Weeks Later

Posted on May 14, 2011 by


In the weeks that followed the Fukushima nuclear plant disaster and the Cricket World Cup, various results signal hope for nuclear nonproliferation. Below, the consequences that entail the two events are explained as well as the prediction in the long-term.

By Kevin Rajput


Fukushima Nuclear Plant Disaster – The Great Nuclear Awakening; Ominous Nuclear Signs

Japanese evacuation zone. Courtesy of episodeseason.com

Tracing the previous blog about the consequences of the nuclear plant disaster, it seems Japan has underestimated the radiation effect. Currently, the government is reassessing the evacuation zone; a computer simulation, created by Nuclear Safety Commission of Japan, explains that high radioactivity has spread out of the borders of the evacuation zone.

Even more concerning is the fact that Japanese residents are reentering the evacuation zone in search of belongings and life-savings. The exposure, although limited, may prove lethal. In consequence, CNN explains Japan has tightened reentry checkpoints around the zone. The area surrounding the nuclear site may be a ghost town for several decades before the radiation disperses.


Expectedly, the damage of the Fukushima plant disaster has raised notice overseas. In a previous blog, The Great Nuclear Awakening, it was noted that countries such as India, Germany and Japan have begun taking a stand against nuclear energy – in both weapons and peaceful use.

The Wall Street Journal also explains “the nuclear disaster in Japan is becoming an increasingly important issue in American politics” since the degree and extent of nuclear damage in Japan has raised eyebrows.

“the nuclear disaster in Japan is becoming an increasingly important issue in American politics” – The Wall Street Journal


Japanese Police seeking survivors - Courtesy of si.wsj.net

Hopefully, foreign countries and domestic representatives will refer to the Japanese disaster – and the radiation that lingers a month later – when considering the building of nuclear weapons. The Japanese disaster presents an opportunity to prevent future nuclear damage of a larger magnitude; nuclear damage that permanently disrupts lively cities, valuable homes and the surrounding environment.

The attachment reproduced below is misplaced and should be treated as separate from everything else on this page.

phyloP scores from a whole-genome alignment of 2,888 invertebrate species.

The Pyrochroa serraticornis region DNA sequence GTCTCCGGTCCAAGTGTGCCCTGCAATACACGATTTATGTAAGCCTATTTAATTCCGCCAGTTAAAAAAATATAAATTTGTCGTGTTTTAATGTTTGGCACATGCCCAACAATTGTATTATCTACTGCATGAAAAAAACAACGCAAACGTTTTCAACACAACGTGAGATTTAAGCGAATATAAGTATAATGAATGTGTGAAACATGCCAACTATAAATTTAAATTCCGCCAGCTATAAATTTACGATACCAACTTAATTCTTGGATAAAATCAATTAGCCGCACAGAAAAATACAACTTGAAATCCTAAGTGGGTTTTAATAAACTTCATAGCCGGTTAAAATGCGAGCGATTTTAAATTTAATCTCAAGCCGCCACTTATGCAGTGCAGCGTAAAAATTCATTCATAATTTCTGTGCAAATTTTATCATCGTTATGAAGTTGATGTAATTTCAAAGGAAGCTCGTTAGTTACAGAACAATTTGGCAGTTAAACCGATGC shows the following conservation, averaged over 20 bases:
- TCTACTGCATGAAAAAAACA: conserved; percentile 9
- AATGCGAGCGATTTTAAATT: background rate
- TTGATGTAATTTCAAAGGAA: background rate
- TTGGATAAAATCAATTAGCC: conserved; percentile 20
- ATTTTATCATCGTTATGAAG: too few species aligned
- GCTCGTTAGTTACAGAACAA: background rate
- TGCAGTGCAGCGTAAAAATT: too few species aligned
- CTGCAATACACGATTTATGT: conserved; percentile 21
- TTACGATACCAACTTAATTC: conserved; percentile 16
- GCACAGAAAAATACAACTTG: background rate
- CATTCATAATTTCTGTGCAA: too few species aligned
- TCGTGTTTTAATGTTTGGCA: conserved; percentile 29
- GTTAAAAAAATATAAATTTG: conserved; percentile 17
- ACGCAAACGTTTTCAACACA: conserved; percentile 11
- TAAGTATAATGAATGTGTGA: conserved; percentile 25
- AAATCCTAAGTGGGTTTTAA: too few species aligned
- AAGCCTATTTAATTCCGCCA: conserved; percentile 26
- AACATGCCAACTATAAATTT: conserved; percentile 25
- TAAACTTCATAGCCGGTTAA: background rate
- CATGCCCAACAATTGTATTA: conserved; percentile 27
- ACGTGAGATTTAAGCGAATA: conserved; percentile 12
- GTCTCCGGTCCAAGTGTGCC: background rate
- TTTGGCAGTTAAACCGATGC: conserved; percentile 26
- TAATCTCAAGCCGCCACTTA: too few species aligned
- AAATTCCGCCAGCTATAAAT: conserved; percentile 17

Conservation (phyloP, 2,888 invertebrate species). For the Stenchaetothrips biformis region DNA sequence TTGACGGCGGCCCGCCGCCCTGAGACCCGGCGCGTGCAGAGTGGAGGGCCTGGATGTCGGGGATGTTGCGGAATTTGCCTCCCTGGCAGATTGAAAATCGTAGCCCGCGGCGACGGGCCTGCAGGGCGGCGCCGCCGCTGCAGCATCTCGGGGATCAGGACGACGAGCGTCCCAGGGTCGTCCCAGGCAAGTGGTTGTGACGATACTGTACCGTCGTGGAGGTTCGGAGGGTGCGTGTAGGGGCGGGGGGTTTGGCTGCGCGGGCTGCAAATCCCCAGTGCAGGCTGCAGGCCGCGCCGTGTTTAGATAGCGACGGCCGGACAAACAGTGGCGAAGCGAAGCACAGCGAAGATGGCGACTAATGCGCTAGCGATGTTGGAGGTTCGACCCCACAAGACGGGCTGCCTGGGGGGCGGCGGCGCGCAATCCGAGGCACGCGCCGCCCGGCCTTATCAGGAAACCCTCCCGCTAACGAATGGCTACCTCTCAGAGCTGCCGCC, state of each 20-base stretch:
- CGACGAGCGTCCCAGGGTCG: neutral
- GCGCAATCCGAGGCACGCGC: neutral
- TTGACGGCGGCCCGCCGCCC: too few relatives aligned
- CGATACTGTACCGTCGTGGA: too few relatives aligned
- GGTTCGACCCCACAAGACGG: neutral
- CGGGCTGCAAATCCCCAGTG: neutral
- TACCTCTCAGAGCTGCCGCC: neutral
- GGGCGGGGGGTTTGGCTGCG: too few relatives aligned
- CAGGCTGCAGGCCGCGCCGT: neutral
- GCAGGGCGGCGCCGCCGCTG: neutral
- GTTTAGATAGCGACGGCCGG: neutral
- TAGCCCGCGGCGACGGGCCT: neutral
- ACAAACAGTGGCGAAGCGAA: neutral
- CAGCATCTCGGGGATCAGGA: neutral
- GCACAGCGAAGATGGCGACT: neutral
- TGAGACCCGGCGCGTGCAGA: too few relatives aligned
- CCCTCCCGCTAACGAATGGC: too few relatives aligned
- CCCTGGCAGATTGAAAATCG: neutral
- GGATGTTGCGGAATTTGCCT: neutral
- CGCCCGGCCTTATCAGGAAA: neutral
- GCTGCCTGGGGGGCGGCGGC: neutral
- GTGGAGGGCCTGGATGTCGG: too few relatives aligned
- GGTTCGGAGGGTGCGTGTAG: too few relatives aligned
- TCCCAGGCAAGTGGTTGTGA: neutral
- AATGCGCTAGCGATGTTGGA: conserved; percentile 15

Read more at: http://online.wsj.com/article/SB10001424052748704013604576248204196506240.html


Cricket World Cup – The Blame Game

In the weeks that followed the Cricket World Cup, India and Pakistan’s warmed relations are thawing the previously frozen discussions. As a result of the 2008 Mumbai attacks, India blamed Pakistan for supporting the gunmen. This blame, as explained in The Blame Game, resulted in the frozen relations that kept tensions high for nearly two years.  As the two nuclear-armed rival nations faced-off, South Asian was on the heels of war. Thankfully, no serious violence ensued; however, discussions of nonproliferation and calmed relations stalled.

AlJaazeera explains that the classic rivalry at the Cricket World Cup has opened further talks – in addition to more games – between the nations. Even more, the Cricket diplomacy has reinvigorated the previously frozen sporting games between the countries. As closer relations form, talks of a simultaneous nuclear weapon draw down may ensue – similar to a START treaty.

Especially due to the nuclear status of the two nations, this Cricket diplomacy invites lesser tension in South Asia. Utilizing Cricket as a catalyst of peace talks, India and Pakistan may prevent future wars and aggression.

As Spring brings us a warmer season, perhaps the Indian and Pakistan relations and discussions of nonproliferation will bloom.

Read more at: http://english.aljazeera.net/news/asia/2011/04/201141483515973369.html

Courtesy of kingcricket.co.uk


Written by Kevin Rajput

Coalition for Peace Action, Youth for Peace (2011)

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